Peony 'Sarah Bernhardt'

Peony 'Sarah Bernhardt'

Thursday, September 24, 2015

Time for Planting Cover Crops

Happy Autumn Equinox my gardening friends!

Autumn is officially here. In Portland we had two nights of overnight lows in the 40s. This morning it was back up to 55 degrees. I absolutely love autumn weather. The garden is changing with the season. Leaves are turning color, fall cyclamen & colchicum are peaking up their bright low-growing blooms, and the summer vegetable garden is winding down.

For about the next month tomatoes will continue to ripen if the temperatures stay mild. Zucchini, summer squash, cucumbers, basil and beans should continue producing. Pumpkins and winter squash will ripen on the vine. If you planted a crop for fall & winter harvest it should be growing steadily. My spinach is ready to harvest, while the kale, broccoli, and kohlrabi are still immature and growing.

As we begin thinking about putting our hardworking vegetable garden to rest for the winter, be it in-ground, raised beds, or containers, please consider planting cover crops. In Portland, September and October are the perfect time for planting cover crops.

Cover crops are sometimes known as "green manure." Cover crops are quick growing and planted primarily to keep the soil covered for a short period of time, often during the fall and winter. Then they are turned under as "green manure" where they decompose and add organic matter to the soil. In addition to adding organic matter to the vegetable garden, cover crops suppress weeds by providing competition, reduce erosion, and add nutrients.

Common cover crops are crimson clover, dutch white clover, vetch, rye, buckwheat, fava bean, oilseed radish, and austrian peas. There are also cover crop seed mixes that contain a variety of cover crops.

The lush green growth of cover crops returns large amounts of organic matter to the soil. Organic matter stabilizes moisture content and improves garden soil texture. When dug under all the nutrients stored in cover crop plants are returned to the soil.

Crimson clover, dutch white clover, fava beans, austrian peas and vetch are all members of the legume family. This means when they are used as a cover crop they actually return nitrogen to the soil. Legume plants are hosts to nitrogen-fixing bacteria and extract nitrogen from the air and convert it into a form that can be used by plants. Legumes are awesome!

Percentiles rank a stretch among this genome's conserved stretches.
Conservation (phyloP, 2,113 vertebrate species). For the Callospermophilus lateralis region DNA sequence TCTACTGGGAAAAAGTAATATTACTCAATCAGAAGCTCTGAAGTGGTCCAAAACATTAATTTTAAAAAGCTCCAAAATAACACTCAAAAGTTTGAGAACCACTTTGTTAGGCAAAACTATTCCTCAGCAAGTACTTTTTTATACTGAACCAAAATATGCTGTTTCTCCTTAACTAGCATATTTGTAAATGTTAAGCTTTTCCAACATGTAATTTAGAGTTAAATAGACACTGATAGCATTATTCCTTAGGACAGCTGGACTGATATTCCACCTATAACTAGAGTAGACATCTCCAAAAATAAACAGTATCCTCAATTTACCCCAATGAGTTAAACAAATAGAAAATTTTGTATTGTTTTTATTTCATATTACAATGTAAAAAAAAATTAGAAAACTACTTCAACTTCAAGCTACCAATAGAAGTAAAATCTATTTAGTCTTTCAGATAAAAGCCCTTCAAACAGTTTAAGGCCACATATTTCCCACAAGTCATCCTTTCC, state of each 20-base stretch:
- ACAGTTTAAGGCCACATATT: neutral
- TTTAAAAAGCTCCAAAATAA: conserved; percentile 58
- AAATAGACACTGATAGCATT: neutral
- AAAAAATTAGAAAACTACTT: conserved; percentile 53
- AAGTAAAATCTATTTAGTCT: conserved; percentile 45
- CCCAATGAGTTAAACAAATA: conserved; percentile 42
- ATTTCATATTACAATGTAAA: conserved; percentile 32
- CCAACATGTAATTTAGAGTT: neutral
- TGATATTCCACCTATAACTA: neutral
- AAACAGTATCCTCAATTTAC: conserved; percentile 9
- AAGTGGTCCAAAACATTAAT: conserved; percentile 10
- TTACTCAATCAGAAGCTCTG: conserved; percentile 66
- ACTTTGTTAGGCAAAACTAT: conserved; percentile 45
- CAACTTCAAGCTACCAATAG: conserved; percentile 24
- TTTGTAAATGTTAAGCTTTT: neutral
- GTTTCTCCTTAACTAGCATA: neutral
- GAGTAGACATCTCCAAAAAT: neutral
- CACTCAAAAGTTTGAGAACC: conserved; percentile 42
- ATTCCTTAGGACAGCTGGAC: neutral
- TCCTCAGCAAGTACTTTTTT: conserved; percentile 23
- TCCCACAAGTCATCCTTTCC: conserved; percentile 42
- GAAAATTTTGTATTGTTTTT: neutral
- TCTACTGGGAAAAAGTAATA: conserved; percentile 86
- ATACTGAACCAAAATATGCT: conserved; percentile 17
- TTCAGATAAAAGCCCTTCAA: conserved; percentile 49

Autumn is a great time to plant cover crops. Unless you are growing winter crops, you are probably cleaning up and putting your vegetable garden to bed at this time of year. Instead of just letting your garden rest during the winter why not plant some cover crops? Depending on the variety of cover crop you choose, they are usually seeded September-November. Plant cover crop seeds by broadcasting; check seeding rates for individual varieties. The seeds need to be covered by soil and kept evenly moist while germinating. Most cover crops need a full sun location.

Last year on October 6th we planted crimson clover in our 3 raised beds we put to rest for the winter. With a daily light watering we were rewarded with germination in under 7 days! Crimson clover has the nitrogen-fixing powers of a legume, it forms a dense green carpet during the winter, it is easy to turn under in the spring, and it develops beautiful bright flowers in the spring that attract bees. Crimson clover is by far my favorite cover crop. I plant it every autumn and highly recommend it.

Fava beans are another excellent cover crop that grow into tall 3 foot vigorous plants with beautiful flowers. In addition to their nitrogen-fixing powers, favas have a deep taproot that loosens up those hard clay soils in Portland.

Oilseed radish have the same beneficial taproot quality of fava beans, however, they are in the cabbage family so you need to consider them in your garden crop rotation schedule.

Rye germinates fast and tolerates harsh conditions. Their dense mat of roots makes them excellent erosion controllers. However, in my experience rye and other cereal grasses are very difficult to remove unless you use a rototiller. A few years ago in my small community garden it was virtually impossible for me to use a hoe to uproot the plants in time for spring planting.

You can pick up cover crop seeds at your local nursery or garden center. Plant them this fall and reap the rewards come next spring!

Happy Autumn, Jolie

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